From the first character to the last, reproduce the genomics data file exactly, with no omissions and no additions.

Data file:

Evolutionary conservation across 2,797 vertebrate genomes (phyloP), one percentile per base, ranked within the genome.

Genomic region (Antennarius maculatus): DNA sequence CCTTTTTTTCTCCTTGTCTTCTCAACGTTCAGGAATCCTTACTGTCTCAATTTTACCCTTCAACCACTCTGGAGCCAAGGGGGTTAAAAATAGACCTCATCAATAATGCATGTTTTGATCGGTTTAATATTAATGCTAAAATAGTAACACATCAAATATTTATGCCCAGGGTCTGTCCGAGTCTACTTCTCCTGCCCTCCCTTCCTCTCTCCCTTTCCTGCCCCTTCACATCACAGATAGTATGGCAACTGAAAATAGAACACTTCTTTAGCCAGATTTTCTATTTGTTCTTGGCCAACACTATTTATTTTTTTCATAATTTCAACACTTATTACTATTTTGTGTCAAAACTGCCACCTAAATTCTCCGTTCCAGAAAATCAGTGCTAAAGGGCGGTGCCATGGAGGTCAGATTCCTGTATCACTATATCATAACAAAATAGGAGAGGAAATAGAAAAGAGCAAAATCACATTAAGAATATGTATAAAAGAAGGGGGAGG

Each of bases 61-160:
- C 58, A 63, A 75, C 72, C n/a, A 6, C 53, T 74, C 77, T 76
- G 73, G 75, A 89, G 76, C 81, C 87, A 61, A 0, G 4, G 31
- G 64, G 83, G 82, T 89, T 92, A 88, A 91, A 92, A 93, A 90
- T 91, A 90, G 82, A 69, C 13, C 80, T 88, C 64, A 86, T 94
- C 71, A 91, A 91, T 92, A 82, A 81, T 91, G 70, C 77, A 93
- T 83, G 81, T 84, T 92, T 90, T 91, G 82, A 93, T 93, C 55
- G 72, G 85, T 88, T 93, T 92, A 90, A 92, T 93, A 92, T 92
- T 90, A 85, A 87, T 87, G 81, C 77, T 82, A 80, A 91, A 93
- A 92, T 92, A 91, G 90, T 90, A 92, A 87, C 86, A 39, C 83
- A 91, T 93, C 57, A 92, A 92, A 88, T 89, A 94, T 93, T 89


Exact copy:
Evolutionary conservation across 2,797 vertebrate genomes (phyloP), one percentile per base, ranked within the genome.

Genomic region (Antennarius maculatus): DNA sequence CCTTTTTTTCTCCTTGTCTTCTCAACGTTCAGGAATCCTTACTGTCTCAATTTTACCCTTCAACCACTCTGGAGCCAAGGGGGTTAAAAATAGACCTCATCAATAATGCATGTTTTGATCGGTTTAATATTAATGCTAAAATAGTAACACATCAAATATTTATGCCCAGGGTCTGTCCGAGTCTACTTCTCCTGCCCTCCCTTCCTCTCTCCCTTTCCTGCCCCTTCACATCACAGATAGTATGGCAACTGAAAATAGAACACTTCTTTAGCCAGATTTTCTATTTGTTCTTGGCCAACACTATTTATTTTTTTCATAATTTCAACACTTATTACTATTTTGTGTCAAAACTGCCACCTAAATTCTCCGTTCCAGAAAATCAGTGCTAAAGGGCGGTGCCATGGAGGTCAGATTCCTGTATCACTATATCATAACAAAATAGGAGAGGAAATAGAAAAGAGCAAAATCACATTAAGAATATGTATAAAAGAAGGGGGAGG

Each of bases 61-160:
- C 58, A 63, A 75, C 72, C n/a, A 6, C 53, T 74, C 77, T 76
- G 73, G 75, A 89, G 76, C 81, C 87, A 61, A 0, G 4, G 31
- G 64, G 83, G 82, T 89, T 92, A 88, A 91, A 92, A 93, A 90
- T 91, A 90, G 82, A 69, C 13, C 80, T 88, C 64, A 86, T 94
- C 71, A 91, A 91, T 92, A 82, A 81, T 91, G 70, C 77, A 93
- T 83, G 81, T 84, T 92, T 90, T 91, G 82, A 93, T 93, C 55
- G 72, G 85, T 88, T 93, T 92, A 90, A 92, T 93, A 92, T 92
- T 90, A 85, A 87, T 87, G 81, C 77, T 82, A 80, A 91, A 93
- A 92, T 92, A 91, G 90, T 90, A 92, A 87, C 86, A 39, C 83
- A 91, T 93, C 57, A 92, A 92, A 88, T 89, A 94, T 93, T 89